With Apple’s announcements at WWDC and Google’s announcements at Google I/O, there’s a reasonable case to be made that 2015 will be looked back on as the year we transitioned from the mobile tech era into the machine learning era. To be clear, that’s a huge oversimplification. Smartphone mobile tech is still changing rapidly (watch versus phone) and machine learning is itself tightly coupled to mobile’s rise. And there’s plenty of other technology vying for a similar claim: solar, genomics (CRISPR), Internet of Things, Bitcoin, 3D printing, other big data and cloud, etc. And yet. The world is so complex. Honing in on a single simplifying theme can provide insight. So let’s run with this one to see where it leads.
Start with this Horace Dediu chart from last year showing US smartphone penetration over time.
For adoption profiles like this, what we see time and again is it’s during the early rapid growth phase that technology is in highest flux, and it’s by the Early Majority phase that the winners and losers are unambiguously sorted out. Looking at the curve above, it’s not surprising the iPhone came out in 2007, or that the Android explosion didn’t start really happening until 2010. But by now things have stabilized, at least as far as smartphone ecosystems. Though to be clear, what’s getting built on top of those ecosystems is still shifting.
The chart above shows if we want to forecast which technology will be the largest driver of change in the next 5-10 years, mobile is boring. Or to be more exact, the benefits of mobile smartphones yet to be claimed are massive, especially for the poorest people in the world. But the way those benefits will come to fruition is fairly predictable. In the jargon, sustaining and efficiency innovations. To find new big changes in tech winners/losers, we need to look for something that has traction now and is rapidly improving, has quickly expanding adoption, and has the largest disruptive potential to existing businesses. For several years I’ve argued what best fits the bill is Machine Learning, and in particular Natural Language Processing (talking computers). Case in point – earlier this year Uber devastated Carnegie Mellon’s robotics and machine learning department by hiring away 40 of its top researchers and scientists. And Facebook is greatly expanding it’s AI reach. The field is deservedly white hot. And while both Apple and Google have had voice interaction on their platforms for years, it’s only this year in 2015 that both companies made machine learning and NLP the clear centerpiece of their annual showcase events.
Privacy and Ads in the Machine Learning era
But Apple and Google have very different reputations on privacy. As a marketing push just ahead of Apple’s WWDC event, Tim Cook lashed out at Google (not by name) with this quote: “We believe the customer should be in control of their own information. You might like these so-called free services, but we don’t think they’re worth having your email, your search history and now even your family photos data mined and sold off for god knows what advertising purpose. And we think some day, customers will see this for what it is.” This kicked off quite a twitter tech debate, much of it centered on Ben Thompson’s excellent post (subscription $10 USD per month but well worth it), pointing out how misleading Cook’s characterization was. A view I share by the way.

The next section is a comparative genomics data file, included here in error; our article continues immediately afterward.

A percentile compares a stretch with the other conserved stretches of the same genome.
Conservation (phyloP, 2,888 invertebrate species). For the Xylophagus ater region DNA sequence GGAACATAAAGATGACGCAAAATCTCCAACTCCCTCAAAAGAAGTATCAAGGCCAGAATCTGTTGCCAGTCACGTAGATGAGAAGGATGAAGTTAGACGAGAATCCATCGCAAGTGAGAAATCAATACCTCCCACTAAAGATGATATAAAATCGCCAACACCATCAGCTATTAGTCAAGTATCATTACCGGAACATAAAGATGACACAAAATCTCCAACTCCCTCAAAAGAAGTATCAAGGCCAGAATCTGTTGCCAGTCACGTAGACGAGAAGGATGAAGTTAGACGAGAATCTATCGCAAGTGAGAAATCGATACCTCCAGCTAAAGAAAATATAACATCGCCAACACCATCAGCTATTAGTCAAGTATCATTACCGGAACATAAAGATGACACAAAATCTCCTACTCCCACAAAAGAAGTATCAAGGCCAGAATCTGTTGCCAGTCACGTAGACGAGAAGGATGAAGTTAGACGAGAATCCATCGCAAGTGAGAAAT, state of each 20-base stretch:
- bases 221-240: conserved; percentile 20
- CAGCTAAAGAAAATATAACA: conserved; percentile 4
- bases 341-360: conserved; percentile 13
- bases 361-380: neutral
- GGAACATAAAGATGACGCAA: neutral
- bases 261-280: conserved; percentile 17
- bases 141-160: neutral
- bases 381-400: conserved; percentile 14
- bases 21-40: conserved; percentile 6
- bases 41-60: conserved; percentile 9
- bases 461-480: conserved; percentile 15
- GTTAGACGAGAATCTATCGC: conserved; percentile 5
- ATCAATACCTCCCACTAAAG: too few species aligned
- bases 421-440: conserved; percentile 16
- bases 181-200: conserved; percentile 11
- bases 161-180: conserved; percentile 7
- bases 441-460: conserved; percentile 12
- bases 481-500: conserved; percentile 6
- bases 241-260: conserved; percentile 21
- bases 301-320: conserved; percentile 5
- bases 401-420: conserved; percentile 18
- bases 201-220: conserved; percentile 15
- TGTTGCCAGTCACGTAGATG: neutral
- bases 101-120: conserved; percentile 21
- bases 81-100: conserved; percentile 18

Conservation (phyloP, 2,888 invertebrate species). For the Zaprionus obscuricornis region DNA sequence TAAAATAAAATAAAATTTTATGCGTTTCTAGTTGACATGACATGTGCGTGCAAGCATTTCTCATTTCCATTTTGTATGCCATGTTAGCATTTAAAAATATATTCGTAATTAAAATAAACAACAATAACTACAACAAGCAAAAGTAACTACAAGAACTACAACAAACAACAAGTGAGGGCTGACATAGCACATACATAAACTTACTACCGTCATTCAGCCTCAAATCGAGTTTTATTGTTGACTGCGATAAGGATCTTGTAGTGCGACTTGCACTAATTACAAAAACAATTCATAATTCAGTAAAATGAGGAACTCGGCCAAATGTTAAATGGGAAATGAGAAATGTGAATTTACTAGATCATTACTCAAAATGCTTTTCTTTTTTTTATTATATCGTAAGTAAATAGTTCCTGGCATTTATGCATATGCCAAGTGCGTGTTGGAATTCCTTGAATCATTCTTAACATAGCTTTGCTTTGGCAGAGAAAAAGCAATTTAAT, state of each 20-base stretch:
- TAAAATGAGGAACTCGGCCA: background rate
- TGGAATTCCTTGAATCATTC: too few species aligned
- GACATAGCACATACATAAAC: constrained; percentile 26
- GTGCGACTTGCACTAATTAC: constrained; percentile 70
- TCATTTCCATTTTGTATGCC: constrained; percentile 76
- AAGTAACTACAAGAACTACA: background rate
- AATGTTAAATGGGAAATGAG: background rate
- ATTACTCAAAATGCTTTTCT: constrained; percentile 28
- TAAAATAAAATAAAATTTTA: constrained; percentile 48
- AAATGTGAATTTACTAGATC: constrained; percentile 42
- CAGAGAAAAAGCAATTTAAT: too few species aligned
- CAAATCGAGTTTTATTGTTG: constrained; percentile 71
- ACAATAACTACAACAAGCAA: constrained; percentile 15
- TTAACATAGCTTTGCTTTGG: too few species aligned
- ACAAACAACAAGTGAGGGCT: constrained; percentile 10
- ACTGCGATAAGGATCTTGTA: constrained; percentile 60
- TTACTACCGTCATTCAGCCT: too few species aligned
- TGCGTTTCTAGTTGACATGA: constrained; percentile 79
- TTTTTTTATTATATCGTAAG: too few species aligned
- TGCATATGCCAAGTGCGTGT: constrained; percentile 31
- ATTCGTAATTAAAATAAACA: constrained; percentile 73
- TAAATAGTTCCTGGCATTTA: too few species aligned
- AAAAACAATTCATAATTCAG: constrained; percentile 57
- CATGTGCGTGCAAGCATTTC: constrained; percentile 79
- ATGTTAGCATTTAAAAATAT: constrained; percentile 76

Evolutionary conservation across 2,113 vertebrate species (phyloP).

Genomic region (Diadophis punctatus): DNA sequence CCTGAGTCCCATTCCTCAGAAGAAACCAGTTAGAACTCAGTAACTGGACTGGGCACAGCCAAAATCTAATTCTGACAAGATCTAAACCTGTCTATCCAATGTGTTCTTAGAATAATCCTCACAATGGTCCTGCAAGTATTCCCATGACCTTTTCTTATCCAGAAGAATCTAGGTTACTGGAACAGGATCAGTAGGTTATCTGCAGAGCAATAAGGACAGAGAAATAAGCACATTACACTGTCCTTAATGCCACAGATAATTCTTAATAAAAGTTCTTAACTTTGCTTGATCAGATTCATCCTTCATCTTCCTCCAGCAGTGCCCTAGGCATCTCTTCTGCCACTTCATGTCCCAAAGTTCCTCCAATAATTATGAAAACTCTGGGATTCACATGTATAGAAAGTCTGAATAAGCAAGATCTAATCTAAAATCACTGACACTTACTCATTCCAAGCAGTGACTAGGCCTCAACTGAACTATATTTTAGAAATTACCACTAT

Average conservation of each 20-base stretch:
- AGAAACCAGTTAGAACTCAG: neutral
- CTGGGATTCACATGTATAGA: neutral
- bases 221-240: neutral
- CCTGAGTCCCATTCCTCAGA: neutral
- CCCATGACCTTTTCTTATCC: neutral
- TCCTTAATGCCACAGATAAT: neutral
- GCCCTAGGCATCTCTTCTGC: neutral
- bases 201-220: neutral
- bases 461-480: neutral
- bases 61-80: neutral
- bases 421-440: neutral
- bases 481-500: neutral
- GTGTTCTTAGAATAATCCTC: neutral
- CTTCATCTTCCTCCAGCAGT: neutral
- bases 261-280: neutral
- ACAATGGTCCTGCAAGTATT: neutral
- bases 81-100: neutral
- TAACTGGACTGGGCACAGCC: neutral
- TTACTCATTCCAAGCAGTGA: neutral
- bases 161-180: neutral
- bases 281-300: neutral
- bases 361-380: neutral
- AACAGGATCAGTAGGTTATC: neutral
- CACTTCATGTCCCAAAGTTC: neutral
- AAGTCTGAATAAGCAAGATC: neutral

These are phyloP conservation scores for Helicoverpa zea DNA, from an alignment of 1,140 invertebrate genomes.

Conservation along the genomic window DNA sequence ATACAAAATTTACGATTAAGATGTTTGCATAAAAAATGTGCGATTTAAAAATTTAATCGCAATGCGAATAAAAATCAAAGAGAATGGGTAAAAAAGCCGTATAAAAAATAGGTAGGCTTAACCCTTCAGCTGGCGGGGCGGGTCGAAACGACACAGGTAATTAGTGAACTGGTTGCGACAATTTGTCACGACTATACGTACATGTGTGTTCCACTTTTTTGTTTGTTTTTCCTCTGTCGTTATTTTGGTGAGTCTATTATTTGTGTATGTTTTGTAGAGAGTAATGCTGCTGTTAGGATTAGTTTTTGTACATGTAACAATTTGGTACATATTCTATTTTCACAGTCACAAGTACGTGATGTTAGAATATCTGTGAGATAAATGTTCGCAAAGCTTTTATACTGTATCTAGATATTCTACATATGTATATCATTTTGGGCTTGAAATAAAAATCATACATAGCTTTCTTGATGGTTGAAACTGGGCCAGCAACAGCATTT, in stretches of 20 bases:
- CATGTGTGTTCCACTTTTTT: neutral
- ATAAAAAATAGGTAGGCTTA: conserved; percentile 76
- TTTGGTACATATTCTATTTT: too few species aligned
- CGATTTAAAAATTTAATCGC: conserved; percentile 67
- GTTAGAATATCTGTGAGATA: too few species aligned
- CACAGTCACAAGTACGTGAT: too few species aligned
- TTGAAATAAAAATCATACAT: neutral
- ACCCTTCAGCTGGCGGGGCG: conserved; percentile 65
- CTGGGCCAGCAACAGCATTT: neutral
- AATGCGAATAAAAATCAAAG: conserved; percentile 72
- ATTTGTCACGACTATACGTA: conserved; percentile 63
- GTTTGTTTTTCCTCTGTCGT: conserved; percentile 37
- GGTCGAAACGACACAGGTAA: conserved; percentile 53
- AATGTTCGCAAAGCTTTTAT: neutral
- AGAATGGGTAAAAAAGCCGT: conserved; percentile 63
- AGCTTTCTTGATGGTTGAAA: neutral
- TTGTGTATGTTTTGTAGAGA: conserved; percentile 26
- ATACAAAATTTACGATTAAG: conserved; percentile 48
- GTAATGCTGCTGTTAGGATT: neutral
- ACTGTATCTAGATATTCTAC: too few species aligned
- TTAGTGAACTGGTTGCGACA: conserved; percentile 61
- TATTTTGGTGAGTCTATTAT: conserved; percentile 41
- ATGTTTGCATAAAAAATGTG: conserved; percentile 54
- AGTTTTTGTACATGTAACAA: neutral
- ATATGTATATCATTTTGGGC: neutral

One point of confusion was how Facebook and Google actually make money with ads. The right analogy here is print magazines. If you subscribe to a print magazine about cars, the car companies can pay to target you with ads. But….the advertisers themselves never learn anything about you directly, they just get to place ads in front of people who like cars. Your personal data (your address, etc) continues to be held privately by the magazine. Facebook and Google advertising works just that way. Advertisers pay to put their ads in front of you, and you may click on them, but the advertisers themselves don’t get your personal information.
But if this works just like print ads back in the day, why are people so upset? One could argue that online is different since ad networks are much looser with your data than Facebook and Google proper. An important and very true point. But I think the fundamental, underlying reason people are upset is machine learning can be very very creepy. Simple as that. It’s not really about ads or business models for selling ads. People complained about ads in magazines, complained about ads on radio, complained about ads on TV, and are now (surprise!) complaining about ads on the web. Ads have always been annoying. The real irony here is the people who complain the most about seeing too many ads that aren’t relevant to them also complain about the solution to their own problem: far fewer but more targeted ads based on precise machine learning. Oh well. The new thing about the way ads behave online is they act like salt in the open wound caused by creepy machine learning.